Marketing is a tricky business, especially when it comes to such acts as House of Heroes. When their self-titled, national debut was released through Gotee Records in April of last year, they were busy gearing up for the summer festival run. It was a marketing nightmare. Promoting a new album without a national tour is an unspoken "no-no" in the business, and it wasn't until late 2005, months after the album had released, that they were actually able to go on tour.
Bands like House of Heroes are hard to market in the first place. When a band comes along with a completely different sound, it's always a gamble, and you can only hope for the best. But with the aforementioned circumstances as a hindrance, it quickly became a lose-lose situation.
Enter Mono Vs. Stereo. A record label, not only under the umbrella of Gotee Records, but also a label much better suited for a band like House of Heroes. So, almost a year to the day after the release of their self-titled debut, House of Heroes brings us Say No More through Mono Vs. Stereo, a re-release with two additional tracks and redesigned artwork. This review will cover those two additional tracks, with a full album review available here.
The first new track is sandwiched between "Friday Night" and "Mercedes Baby." "The Invisible Hook" talks about America's apathy when it comes to those hurting outside of our own nation. It's convicting and powerful, in true House of Heroes fashion. It sounds a bit out of place on the record, but any sort of addition to a year old album will sound out of place. On it's own, it is not only a fantastic message to America ("We could change the world five times, if only we could open our eyes. Give us a guiding light. Give us a hope in the night."), but an excellent display of the maturity House of Heroes obviously underwent since their last recording. It sounds just a little bit more urgent, yet just a bit more catchy.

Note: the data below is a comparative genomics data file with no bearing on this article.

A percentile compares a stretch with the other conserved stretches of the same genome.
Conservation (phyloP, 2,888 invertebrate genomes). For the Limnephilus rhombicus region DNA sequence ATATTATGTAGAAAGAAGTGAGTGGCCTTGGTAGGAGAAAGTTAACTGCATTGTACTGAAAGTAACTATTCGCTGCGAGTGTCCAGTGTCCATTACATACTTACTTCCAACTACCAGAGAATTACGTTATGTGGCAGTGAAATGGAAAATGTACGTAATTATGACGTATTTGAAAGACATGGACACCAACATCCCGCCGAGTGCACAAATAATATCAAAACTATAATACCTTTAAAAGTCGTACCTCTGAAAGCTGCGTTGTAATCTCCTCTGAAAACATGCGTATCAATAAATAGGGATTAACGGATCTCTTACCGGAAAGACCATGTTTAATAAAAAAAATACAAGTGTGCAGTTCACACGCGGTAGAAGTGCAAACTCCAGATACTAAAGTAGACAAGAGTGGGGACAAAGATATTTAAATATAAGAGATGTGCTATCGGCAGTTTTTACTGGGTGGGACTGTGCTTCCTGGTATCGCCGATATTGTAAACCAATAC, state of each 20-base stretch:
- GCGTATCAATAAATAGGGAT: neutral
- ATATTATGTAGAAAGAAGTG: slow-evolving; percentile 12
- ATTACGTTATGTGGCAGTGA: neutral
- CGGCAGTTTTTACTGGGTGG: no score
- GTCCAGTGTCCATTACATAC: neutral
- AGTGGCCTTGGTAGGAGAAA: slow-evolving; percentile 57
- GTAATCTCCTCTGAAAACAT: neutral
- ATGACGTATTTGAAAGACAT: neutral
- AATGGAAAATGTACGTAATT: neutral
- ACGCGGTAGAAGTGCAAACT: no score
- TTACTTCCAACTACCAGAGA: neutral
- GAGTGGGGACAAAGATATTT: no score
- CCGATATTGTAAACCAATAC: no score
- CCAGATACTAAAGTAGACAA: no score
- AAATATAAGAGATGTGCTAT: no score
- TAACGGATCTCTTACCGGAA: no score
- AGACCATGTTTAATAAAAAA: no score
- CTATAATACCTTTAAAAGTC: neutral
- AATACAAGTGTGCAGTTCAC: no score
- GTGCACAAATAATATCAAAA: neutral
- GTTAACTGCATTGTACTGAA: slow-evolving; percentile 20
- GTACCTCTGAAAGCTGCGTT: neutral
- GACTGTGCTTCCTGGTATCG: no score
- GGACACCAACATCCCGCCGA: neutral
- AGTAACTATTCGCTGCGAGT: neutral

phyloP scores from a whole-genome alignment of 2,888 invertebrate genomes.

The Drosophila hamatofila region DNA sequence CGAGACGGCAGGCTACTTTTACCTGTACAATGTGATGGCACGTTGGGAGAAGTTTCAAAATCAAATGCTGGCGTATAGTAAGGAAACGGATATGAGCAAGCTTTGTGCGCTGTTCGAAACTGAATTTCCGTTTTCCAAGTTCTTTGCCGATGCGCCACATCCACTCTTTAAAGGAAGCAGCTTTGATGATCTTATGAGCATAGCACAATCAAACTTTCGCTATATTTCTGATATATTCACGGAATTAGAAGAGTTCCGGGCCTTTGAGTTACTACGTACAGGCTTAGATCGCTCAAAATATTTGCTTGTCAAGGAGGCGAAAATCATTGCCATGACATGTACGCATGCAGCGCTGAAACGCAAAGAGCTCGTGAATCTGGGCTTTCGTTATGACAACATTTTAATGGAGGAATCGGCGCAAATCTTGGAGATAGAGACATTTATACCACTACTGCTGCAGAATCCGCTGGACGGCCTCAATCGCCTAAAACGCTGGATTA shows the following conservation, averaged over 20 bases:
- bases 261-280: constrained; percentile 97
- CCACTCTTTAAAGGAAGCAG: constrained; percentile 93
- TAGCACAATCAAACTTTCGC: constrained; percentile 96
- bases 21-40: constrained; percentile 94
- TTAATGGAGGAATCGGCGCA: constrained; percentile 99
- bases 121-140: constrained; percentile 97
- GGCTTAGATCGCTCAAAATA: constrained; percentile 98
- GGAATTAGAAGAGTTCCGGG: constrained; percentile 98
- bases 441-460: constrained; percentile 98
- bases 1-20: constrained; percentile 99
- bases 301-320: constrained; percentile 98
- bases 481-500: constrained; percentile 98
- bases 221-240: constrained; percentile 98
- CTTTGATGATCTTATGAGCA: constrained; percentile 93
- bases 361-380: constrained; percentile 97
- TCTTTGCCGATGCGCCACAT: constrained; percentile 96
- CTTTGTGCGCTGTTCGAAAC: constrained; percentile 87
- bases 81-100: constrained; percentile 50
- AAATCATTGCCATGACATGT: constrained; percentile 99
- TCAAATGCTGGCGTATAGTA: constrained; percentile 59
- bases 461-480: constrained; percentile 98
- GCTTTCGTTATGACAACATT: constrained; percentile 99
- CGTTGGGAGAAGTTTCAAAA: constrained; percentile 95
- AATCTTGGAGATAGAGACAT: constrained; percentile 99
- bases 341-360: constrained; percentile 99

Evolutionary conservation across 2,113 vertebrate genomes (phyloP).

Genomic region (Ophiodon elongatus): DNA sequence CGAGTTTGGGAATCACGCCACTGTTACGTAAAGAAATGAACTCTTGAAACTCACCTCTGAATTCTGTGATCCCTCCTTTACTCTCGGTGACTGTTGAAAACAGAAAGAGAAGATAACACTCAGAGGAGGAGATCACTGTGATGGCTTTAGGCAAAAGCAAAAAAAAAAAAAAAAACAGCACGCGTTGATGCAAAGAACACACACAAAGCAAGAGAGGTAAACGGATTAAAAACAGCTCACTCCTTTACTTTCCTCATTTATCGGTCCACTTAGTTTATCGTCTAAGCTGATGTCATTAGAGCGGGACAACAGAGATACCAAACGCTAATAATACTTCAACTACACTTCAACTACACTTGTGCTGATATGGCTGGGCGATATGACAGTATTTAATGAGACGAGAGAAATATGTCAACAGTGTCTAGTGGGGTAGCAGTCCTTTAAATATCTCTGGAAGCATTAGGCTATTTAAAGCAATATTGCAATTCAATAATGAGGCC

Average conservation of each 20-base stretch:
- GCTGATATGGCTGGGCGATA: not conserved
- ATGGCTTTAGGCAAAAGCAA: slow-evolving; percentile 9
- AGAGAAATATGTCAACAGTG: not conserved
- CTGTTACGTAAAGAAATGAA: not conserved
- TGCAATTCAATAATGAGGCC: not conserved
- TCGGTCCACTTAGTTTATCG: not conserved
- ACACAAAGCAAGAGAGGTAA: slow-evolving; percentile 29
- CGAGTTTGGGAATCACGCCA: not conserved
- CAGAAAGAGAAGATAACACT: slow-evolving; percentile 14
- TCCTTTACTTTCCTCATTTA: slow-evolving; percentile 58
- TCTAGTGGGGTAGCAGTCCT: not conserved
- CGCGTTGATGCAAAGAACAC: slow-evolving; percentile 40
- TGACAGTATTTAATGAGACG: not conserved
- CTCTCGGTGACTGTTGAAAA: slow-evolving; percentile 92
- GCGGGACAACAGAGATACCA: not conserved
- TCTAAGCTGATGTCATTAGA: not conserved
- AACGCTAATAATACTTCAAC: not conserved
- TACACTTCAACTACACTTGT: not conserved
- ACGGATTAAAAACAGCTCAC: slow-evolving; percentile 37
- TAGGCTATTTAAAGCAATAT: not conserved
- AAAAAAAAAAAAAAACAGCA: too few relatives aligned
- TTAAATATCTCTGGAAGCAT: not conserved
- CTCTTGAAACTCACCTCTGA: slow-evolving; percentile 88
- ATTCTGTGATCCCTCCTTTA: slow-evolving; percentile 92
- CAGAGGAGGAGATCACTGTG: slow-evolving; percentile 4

Placed between "Metaphor in Parentheses" and "Pulling Back the Skin," the other new track, "You Are the Judas of the Cheerleading Squad," is, hands down, one of the most complex, enduring songs this year, thus far. It's hard to really begin to describe it. It takes so many twists and turns along the way, musically. And the lyrics are witty, slightly sarcastic, but mostly powerful. It talks about redemption through Christ, the "fire" which forged them, and now burns within them, "And when it rains, I bet you had it coming. Live in the stream, I bet you had it coming. Every drop that comes down from above washes you clean. I bet you had it coming. I've slept in the belly of the beast. Now I sleep under Your wings."
I'm always critical of re-releases, but when a band offers it at shows for five bucks to fans that can prove they bought the original, you know their hearts are in the right place. Here's to hoping House of Heroes' Say No More gets more people into one of Christian music's best kept secrets.- Review date: 5/1/06, written by Josh Taylor
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